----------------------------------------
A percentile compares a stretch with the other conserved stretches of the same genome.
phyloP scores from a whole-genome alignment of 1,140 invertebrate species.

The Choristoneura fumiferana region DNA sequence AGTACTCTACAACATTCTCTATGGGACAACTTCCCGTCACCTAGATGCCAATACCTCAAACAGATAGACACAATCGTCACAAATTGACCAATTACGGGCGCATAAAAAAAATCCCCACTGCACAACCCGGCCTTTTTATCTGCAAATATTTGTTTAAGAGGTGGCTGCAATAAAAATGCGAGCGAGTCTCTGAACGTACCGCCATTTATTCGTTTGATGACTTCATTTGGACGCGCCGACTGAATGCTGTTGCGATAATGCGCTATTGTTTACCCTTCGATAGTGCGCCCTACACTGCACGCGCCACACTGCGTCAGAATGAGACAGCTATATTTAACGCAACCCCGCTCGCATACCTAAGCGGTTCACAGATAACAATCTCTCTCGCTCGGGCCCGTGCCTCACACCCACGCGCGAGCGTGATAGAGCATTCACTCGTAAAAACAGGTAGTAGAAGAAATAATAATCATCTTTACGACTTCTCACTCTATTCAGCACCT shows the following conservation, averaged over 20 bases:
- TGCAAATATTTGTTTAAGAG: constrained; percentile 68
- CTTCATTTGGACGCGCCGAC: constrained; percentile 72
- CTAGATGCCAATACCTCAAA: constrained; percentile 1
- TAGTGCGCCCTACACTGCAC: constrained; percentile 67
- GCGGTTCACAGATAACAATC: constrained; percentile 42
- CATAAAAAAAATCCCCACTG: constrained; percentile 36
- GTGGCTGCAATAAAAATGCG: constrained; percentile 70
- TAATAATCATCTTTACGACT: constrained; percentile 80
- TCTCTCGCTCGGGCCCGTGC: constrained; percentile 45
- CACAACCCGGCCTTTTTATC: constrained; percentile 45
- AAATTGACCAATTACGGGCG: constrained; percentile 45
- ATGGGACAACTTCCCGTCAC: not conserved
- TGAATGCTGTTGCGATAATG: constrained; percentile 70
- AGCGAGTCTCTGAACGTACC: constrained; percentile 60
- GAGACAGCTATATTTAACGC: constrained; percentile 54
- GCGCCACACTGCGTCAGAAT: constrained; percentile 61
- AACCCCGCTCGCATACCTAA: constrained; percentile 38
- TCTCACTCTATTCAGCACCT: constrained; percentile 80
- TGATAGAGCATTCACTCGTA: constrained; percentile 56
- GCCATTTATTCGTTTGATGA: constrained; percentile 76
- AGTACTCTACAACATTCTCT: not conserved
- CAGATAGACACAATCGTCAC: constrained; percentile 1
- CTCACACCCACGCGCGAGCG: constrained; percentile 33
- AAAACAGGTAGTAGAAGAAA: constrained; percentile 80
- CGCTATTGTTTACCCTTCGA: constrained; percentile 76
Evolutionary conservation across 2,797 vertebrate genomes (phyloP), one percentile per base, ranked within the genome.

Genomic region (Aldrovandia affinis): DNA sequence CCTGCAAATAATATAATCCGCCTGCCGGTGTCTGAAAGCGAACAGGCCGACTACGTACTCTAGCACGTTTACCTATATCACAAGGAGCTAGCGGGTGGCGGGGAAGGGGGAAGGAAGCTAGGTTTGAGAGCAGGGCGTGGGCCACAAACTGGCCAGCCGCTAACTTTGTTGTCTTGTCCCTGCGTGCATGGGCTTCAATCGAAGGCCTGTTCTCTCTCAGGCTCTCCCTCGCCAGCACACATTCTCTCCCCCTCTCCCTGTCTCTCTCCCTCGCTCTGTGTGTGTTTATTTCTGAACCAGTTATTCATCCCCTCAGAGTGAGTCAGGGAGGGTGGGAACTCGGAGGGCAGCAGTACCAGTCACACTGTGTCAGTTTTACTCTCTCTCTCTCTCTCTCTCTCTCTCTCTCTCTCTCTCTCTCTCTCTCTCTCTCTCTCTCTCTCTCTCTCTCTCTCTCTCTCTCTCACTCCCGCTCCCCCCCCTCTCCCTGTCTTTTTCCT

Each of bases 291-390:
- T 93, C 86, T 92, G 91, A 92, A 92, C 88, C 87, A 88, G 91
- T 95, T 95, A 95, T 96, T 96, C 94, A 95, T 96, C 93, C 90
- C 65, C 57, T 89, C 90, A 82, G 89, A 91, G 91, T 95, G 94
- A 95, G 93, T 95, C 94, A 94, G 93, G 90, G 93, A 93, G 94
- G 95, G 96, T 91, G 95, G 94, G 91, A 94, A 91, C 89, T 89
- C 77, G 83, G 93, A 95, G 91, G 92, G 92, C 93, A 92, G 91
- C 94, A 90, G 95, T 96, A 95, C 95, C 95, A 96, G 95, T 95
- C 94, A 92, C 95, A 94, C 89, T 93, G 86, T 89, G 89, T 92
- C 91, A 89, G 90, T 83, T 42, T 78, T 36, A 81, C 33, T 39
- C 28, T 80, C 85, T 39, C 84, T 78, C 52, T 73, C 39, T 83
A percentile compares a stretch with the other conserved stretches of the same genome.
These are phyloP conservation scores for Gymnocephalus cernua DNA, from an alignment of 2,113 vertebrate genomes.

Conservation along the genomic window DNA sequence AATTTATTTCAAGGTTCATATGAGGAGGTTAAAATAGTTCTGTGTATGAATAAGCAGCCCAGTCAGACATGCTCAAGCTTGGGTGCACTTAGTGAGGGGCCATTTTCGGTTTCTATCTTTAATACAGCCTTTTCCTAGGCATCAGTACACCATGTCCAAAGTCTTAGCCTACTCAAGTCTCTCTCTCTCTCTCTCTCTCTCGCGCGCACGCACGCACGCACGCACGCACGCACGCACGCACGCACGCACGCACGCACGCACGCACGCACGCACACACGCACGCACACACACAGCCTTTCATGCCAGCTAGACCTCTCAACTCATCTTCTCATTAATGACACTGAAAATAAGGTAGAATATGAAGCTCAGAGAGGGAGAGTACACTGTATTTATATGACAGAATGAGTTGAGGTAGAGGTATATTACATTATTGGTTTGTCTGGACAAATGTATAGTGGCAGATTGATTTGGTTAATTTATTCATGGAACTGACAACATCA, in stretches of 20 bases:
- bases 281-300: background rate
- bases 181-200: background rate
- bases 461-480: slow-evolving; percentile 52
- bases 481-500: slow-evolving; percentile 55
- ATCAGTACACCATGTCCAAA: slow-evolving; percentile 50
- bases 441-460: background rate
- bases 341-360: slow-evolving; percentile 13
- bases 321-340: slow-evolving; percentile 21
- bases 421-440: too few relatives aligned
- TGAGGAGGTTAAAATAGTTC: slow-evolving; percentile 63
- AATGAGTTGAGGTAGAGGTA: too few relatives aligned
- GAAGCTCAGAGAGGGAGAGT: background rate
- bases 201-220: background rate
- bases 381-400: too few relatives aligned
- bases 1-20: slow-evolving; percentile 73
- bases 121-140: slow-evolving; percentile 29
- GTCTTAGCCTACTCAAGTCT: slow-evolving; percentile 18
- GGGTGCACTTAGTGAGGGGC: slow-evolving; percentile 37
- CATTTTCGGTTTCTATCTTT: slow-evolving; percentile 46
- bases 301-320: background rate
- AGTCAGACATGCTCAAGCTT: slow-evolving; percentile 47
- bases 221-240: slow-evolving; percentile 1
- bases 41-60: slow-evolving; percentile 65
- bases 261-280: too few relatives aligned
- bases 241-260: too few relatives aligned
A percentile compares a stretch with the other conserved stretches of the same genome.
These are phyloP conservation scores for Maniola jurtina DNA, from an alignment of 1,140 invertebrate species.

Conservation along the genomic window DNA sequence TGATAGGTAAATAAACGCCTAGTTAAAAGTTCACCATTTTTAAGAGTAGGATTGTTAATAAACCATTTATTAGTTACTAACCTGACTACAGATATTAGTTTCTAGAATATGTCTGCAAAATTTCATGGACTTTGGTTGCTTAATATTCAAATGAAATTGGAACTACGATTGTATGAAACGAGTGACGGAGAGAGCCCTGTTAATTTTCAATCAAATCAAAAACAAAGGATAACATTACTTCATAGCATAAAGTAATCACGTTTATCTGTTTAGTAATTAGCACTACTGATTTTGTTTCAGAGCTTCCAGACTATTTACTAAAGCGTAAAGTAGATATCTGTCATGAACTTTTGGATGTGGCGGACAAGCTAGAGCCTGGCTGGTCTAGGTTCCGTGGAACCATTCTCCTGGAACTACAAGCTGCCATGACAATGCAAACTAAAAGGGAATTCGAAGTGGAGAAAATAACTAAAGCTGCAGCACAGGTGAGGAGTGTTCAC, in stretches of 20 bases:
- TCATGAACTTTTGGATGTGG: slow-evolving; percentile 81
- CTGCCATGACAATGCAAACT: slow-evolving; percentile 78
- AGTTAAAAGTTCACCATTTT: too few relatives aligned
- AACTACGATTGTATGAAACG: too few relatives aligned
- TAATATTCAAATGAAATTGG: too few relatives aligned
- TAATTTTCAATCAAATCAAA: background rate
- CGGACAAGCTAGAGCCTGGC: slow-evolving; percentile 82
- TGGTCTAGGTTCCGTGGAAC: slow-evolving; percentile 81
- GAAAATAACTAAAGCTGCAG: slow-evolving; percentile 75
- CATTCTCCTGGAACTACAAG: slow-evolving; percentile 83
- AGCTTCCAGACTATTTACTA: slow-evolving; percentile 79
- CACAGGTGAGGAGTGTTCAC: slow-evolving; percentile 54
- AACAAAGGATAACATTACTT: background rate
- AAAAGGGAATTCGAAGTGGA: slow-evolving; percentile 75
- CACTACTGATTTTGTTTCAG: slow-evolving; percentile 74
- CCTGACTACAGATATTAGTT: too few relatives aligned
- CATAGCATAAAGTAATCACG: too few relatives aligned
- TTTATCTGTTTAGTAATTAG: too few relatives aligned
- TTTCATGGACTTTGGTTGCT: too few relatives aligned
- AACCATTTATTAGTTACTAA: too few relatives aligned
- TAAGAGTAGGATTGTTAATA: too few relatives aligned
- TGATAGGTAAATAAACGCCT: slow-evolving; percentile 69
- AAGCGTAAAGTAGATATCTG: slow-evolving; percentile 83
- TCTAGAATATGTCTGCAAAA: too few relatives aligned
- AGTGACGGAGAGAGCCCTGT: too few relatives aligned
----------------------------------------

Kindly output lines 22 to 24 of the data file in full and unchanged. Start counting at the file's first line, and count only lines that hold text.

- TGATAGAGCATTCACTCGTA: constrained; percentile 56
- GCCATTTATTCGTTTGATGA: constrained; percentile 76
- AGTACTCTACAACATTCTCT: not conserved